Here’s something I’ve never seen before. When searching for something on Google, I got a new widget “Your Site on Google” right above the search results. Erm … what?
It took me a second to figure it out. Google, of course, knows who I am, since I am logged into my Google Chrome and into all of my Google Apps. It also knows that I manage the “mamchenkov.net” website, via Google Search Console. So when I search for something on Google and first page of results includes a page from my own blog, it must be thinking that I’m there to monitor, test and improve my SEO. It then provides me with some metrics and handy links to do so. It also mentions that these are only visible to me, not the rest of the people searching.
I don’t think there’s anything wrong with it, but it is weird for a second for sure.
Search Engine Optimization is not one of my favorite subjects to talk about. But I think this article is worth the time. It explains some of the challenges with voice search in very simple terms, and shows how voice search is growing and affecting the web.
Voice search is the fastest growing type of search, according to the keynote speech given by Behshad Behzadi at SMX West in March, Principal Engineer at Google Zurich. Already, 55% of teens and 41% of adults use voice search on a daily basis, and that number is only growing. The allure of voice chat is undeniable—it’s faster, it’s hands-free, it lets you multi-task, and (especially among millennials) it’s considered cool.
Voice chat is also becoming increasingly reliable as technology improves. In fact, two years ago word error rate was over 20%, but current speech recognition word error rate is as low as 8%—a huge leap in a short amount of time.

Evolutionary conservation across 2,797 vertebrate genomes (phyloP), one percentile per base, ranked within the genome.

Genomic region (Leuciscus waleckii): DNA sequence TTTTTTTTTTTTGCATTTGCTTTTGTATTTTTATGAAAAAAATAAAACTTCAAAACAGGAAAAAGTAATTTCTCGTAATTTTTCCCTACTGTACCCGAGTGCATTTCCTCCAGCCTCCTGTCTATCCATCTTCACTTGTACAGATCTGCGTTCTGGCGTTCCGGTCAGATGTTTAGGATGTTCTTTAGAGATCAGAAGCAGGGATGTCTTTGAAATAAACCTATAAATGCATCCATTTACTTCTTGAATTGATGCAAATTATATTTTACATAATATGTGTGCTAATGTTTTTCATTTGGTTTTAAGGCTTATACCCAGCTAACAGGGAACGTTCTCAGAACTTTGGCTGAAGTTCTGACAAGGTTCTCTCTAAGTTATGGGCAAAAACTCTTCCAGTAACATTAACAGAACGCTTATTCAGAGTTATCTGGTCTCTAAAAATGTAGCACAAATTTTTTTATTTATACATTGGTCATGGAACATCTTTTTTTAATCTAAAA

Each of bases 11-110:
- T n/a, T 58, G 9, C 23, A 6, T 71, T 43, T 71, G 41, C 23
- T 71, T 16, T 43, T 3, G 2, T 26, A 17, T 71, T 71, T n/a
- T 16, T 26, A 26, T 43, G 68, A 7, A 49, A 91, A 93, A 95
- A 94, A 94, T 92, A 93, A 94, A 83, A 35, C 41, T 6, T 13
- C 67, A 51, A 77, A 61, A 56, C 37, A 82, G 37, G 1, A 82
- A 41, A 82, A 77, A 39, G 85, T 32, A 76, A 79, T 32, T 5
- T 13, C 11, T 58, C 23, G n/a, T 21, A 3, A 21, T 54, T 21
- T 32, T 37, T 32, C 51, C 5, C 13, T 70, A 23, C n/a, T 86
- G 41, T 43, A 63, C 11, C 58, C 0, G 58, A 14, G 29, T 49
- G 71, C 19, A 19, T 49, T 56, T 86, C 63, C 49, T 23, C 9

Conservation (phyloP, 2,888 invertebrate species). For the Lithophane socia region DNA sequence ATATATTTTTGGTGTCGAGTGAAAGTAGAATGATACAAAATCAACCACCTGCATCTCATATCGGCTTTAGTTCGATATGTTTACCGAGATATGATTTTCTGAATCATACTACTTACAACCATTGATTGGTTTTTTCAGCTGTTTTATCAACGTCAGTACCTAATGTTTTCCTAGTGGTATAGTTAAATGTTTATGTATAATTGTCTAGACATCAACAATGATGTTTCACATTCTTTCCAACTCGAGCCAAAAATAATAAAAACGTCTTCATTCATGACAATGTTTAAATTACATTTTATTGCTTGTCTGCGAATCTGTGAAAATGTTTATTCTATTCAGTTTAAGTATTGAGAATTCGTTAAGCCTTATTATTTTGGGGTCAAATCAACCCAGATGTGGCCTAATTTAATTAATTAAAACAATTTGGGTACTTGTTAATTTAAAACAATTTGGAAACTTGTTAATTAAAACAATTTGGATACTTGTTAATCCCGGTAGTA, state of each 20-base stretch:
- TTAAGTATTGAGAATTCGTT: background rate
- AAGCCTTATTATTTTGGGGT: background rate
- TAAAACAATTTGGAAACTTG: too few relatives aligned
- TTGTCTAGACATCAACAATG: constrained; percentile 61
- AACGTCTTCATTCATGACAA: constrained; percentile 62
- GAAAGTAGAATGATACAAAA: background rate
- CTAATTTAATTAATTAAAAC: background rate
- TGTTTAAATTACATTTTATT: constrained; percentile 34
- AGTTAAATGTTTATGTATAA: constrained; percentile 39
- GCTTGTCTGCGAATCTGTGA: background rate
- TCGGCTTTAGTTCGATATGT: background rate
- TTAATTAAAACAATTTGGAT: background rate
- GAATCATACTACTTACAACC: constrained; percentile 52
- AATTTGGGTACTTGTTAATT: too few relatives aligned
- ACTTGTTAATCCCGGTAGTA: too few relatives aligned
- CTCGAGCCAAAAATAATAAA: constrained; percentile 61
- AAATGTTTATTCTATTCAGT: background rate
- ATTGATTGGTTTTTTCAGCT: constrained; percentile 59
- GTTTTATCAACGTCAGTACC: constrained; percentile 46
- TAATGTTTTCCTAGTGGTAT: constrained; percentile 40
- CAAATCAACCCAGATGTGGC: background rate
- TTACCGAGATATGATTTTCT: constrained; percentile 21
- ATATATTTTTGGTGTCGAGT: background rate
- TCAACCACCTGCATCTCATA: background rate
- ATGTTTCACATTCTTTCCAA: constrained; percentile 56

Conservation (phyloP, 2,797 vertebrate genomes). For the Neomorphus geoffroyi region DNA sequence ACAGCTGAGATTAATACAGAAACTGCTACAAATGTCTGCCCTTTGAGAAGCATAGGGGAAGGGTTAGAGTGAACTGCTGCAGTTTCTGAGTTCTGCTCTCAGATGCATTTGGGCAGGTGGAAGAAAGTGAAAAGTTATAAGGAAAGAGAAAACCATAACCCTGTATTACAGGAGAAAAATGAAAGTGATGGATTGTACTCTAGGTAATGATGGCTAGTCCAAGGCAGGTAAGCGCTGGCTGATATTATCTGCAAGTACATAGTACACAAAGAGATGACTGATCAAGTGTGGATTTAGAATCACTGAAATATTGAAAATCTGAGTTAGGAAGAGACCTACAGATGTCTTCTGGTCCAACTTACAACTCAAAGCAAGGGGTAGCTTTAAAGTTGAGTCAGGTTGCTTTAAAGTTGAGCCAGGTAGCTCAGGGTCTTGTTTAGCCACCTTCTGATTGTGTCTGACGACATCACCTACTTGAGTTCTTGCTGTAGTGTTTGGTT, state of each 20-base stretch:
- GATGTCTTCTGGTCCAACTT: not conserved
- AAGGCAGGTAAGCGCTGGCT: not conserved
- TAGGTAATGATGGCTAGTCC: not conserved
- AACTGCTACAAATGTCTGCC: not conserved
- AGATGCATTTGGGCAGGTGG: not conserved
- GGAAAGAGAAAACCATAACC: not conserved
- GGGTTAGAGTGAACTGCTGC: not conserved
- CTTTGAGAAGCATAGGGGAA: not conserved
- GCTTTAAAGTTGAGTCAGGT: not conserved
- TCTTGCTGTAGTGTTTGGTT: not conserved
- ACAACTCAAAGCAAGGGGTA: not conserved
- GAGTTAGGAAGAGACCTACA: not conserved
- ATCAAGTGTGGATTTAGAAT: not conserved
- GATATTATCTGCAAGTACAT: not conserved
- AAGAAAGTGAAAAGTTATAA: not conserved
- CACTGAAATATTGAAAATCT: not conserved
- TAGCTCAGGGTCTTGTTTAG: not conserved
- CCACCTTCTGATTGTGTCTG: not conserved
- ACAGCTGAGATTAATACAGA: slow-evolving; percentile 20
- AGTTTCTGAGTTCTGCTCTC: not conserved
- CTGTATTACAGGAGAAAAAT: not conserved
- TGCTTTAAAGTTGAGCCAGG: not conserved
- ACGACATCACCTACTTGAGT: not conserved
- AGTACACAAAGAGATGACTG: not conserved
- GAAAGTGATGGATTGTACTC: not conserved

Search Engine Land reports:
Last year we heard informal statements from several Google employees that mobile search queries would probably overtake desktop queries some time this year. Google just confirmed this has now happened.
The company says that “more Google searches take place on mobile devices than on computers in 10 countries including the US and Japan.” The company declined to elaborate further on what the other countries were, how recently this change happened or what the relative volumes of PC and mobile search queries are now.
Google groups tablets with desktops. So this is just smartphones and does not include tablets.
There’s also an interesting misalignment of this report with some Comscore reports.
Until now (in fact, even yesterday) I was telling people that Google uses the HTML <title> tag of the given page when displaying search results. Turns out, this is not always true.
Google has been pushing for wider HTTPS adoption for a while now – converting its own services, working on the SPDY/HTTP 2.0 protocols, etc. Now, it seems, they want other people to start adopting HTTPS too. And what’s better way than add it as a signal to Google Search rankings?
[…] over the past few months we’ve been running tests taking into account whether sites use secure, encrypted connections as a signal in our search ranking algorithms. We’ve seen positive results, so we’re starting to use HTTPS as a ranking signal. For now it’s only a very lightweight signal—affecting fewer than 1% of global queries, and carrying less weight than other signals such as high-quality content—while we give webmasters time to switch to HTTPS. But over time, we may decide to strengthen it, because we’d like to encourage all website owners to switch from HTTP to HTTPS to keep everyone safe on the web.
Nice! Especially for those selling SSL certificates…